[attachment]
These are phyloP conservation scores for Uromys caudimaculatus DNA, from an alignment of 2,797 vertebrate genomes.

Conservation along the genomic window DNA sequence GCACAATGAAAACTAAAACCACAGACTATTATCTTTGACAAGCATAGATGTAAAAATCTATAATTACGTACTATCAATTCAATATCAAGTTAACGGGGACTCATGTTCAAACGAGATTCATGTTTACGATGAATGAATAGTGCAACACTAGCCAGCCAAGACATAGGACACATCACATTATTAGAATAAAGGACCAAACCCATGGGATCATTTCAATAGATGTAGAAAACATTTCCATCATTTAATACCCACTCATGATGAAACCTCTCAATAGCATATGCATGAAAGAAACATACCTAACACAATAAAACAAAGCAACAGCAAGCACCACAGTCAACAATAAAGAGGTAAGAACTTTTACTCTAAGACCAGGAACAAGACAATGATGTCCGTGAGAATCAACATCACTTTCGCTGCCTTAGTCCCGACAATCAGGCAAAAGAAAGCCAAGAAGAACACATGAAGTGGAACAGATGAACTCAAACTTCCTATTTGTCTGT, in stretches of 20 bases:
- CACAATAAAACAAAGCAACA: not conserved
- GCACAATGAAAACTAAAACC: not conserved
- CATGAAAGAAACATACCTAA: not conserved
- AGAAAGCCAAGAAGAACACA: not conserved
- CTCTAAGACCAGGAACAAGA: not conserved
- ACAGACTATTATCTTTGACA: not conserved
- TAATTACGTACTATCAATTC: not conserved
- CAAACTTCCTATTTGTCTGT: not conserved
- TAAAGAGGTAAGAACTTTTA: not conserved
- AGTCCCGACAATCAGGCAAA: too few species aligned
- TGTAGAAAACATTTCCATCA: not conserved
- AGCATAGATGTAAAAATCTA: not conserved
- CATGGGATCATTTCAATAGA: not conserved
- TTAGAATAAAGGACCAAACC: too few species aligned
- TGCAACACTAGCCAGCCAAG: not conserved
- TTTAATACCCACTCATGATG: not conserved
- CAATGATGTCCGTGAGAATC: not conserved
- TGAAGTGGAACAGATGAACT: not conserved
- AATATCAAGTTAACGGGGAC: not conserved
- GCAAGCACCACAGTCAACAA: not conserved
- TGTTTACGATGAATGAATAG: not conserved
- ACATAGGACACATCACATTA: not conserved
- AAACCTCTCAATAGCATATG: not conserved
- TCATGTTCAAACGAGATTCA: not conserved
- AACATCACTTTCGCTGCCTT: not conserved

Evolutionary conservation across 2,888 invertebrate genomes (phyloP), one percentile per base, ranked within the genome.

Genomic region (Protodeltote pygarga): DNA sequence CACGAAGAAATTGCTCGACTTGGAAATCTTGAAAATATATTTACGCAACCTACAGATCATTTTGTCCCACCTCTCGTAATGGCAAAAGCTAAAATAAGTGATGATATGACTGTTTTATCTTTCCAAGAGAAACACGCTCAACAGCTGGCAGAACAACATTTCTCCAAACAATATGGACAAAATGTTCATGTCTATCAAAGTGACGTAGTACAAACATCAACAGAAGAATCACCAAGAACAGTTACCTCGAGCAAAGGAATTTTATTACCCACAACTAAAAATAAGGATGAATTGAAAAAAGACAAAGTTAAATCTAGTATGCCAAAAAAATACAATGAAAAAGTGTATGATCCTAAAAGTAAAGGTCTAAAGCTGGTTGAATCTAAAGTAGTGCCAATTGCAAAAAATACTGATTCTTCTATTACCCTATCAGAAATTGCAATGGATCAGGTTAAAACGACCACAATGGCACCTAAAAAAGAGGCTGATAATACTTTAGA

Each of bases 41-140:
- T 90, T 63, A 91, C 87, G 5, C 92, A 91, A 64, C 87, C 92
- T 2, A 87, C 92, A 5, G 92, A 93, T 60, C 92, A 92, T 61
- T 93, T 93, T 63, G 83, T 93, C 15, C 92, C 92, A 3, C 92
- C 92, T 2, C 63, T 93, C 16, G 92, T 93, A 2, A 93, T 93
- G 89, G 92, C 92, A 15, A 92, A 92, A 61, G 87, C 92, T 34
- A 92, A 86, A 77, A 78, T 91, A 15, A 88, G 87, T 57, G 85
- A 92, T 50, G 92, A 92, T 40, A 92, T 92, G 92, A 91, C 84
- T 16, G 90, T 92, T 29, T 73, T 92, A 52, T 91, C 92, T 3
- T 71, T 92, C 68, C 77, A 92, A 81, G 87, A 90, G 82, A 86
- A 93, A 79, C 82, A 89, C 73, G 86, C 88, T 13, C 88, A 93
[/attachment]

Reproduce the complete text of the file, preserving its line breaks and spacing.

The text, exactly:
These are phyloP conservation scores for Uromys caudimaculatus DNA, from an alignment of 2,797 vertebrate genomes.

Conservation along the genomic window DNA sequence GCACAATGAAAACTAAAACCACAGACTATTATCTTTGACAAGCATAGATGTAAAAATCTATAATTACGTACTATCAATTCAATATCAAGTTAACGGGGACTCATGTTCAAACGAGATTCATGTTTACGATGAATGAATAGTGCAACACTAGCCAGCCAAGACATAGGACACATCACATTATTAGAATAAAGGACCAAACCCATGGGATCATTTCAATAGATGTAGAAAACATTTCCATCATTTAATACCCACTCATGATGAAACCTCTCAATAGCATATGCATGAAAGAAACATACCTAACACAATAAAACAAAGCAACAGCAAGCACCACAGTCAACAATAAAGAGGTAAGAACTTTTACTCTAAGACCAGGAACAAGACAATGATGTCCGTGAGAATCAACATCACTTTCGCTGCCTTAGTCCCGACAATCAGGCAAAAGAAAGCCAAGAAGAACACATGAAGTGGAACAGATGAACTCAAACTTCCTATTTGTCTGT, in stretches of 20 bases:
- CACAATAAAACAAAGCAACA: not conserved
- GCACAATGAAAACTAAAACC: not conserved
- CATGAAAGAAACATACCTAA: not conserved
- AGAAAGCCAAGAAGAACACA: not conserved
- CTCTAAGACCAGGAACAAGA: not conserved
- ACAGACTATTATCTTTGACA: not conserved
- TAATTACGTACTATCAATTC: not conserved
- CAAACTTCCTATTTGTCTGT: not conserved
- TAAAGAGGTAAGAACTTTTA: not conserved
- AGTCCCGACAATCAGGCAAA: too few species aligned
- TGTAGAAAACATTTCCATCA: not conserved
- AGCATAGATGTAAAAATCTA: not conserved
- CATGGGATCATTTCAATAGA: not conserved
- TTAGAATAAAGGACCAAACC: too few species aligned
- TGCAACACTAGCCAGCCAAG: not conserved
- TTTAATACCCACTCATGATG: not conserved
- CAATGATGTCCGTGAGAATC: not conserved
- TGAAGTGGAACAGATGAACT: not conserved
- AATATCAAGTTAACGGGGAC: not conserved
- GCAAGCACCACAGTCAACAA: not conserved
- TGTTTACGATGAATGAATAG: not conserved
- ACATAGGACACATCACATTA: not conserved
- AAACCTCTCAATAGCATATG: not conserved
- TCATGTTCAAACGAGATTCA: not conserved
- AACATCACTTTCGCTGCCTT: not conserved

Evolutionary conservation across 2,888 invertebrate genomes (phyloP), one percentile per base, ranked within the genome.

Genomic region (Protodeltote pygarga): DNA sequence CACGAAGAAATTGCTCGACTTGGAAATCTTGAAAATATATTTACGCAACCTACAGATCATTTTGTCCCACCTCTCGTAATGGCAAAAGCTAAAATAAGTGATGATATGACTGTTTTATCTTTCCAAGAGAAACACGCTCAACAGCTGGCAGAACAACATTTCTCCAAACAATATGGACAAAATGTTCATGTCTATCAAAGTGACGTAGTACAAACATCAACAGAAGAATCACCAAGAACAGTTACCTCGAGCAAAGGAATTTTATTACCCACAACTAAAAATAAGGATGAATTGAAAAAAGACAAAGTTAAATCTAGTATGCCAAAAAAATACAATGAAAAAGTGTATGATCCTAAAAGTAAAGGTCTAAAGCTGGTTGAATCTAAAGTAGTGCCAATTGCAAAAAATACTGATTCTTCTATTACCCTATCAGAAATTGCAATGGATCAGGTTAAAACGACCACAATGGCACCTAAAAAAGAGGCTGATAATACTTTAGA

Each of bases 41-140:
- T 90, T 63, A 91, C 87, G 5, C 92, A 91, A 64, C 87, C 92
- T 2, A 87, C 92, A 5, G 92, A 93, T 60, C 92, A 92, T 61
- T 93, T 93, T 63, G 83, T 93, C 15, C 92, C 92, A 3, C 92
- C 92, T 2, C 63, T 93, C 16, G 92, T 93, A 2, A 93, T 93
- G 89, G 92, C 92, A 15, A 92, A 92, A 61, G 87, C 92, T 34
- A 92, A 86, A 77, A 78, T 91, A 15, A 88, G 87, T 57, G 85
- A 92, T 50, G 92, A 92, T 40, A 92, T 92, G 92, A 91, C 84
- T 16, G 90, T 92, T 29, T 73, T 92, A 52, T 91, C 92, T 3
- T 71, T 92, C 68, C 77, A 92, A 81, G 87, A 90, G 82, A 86
- A 93, A 79, C 82, A 89, C 73, G 86, C 88, T 13, C 88, A 93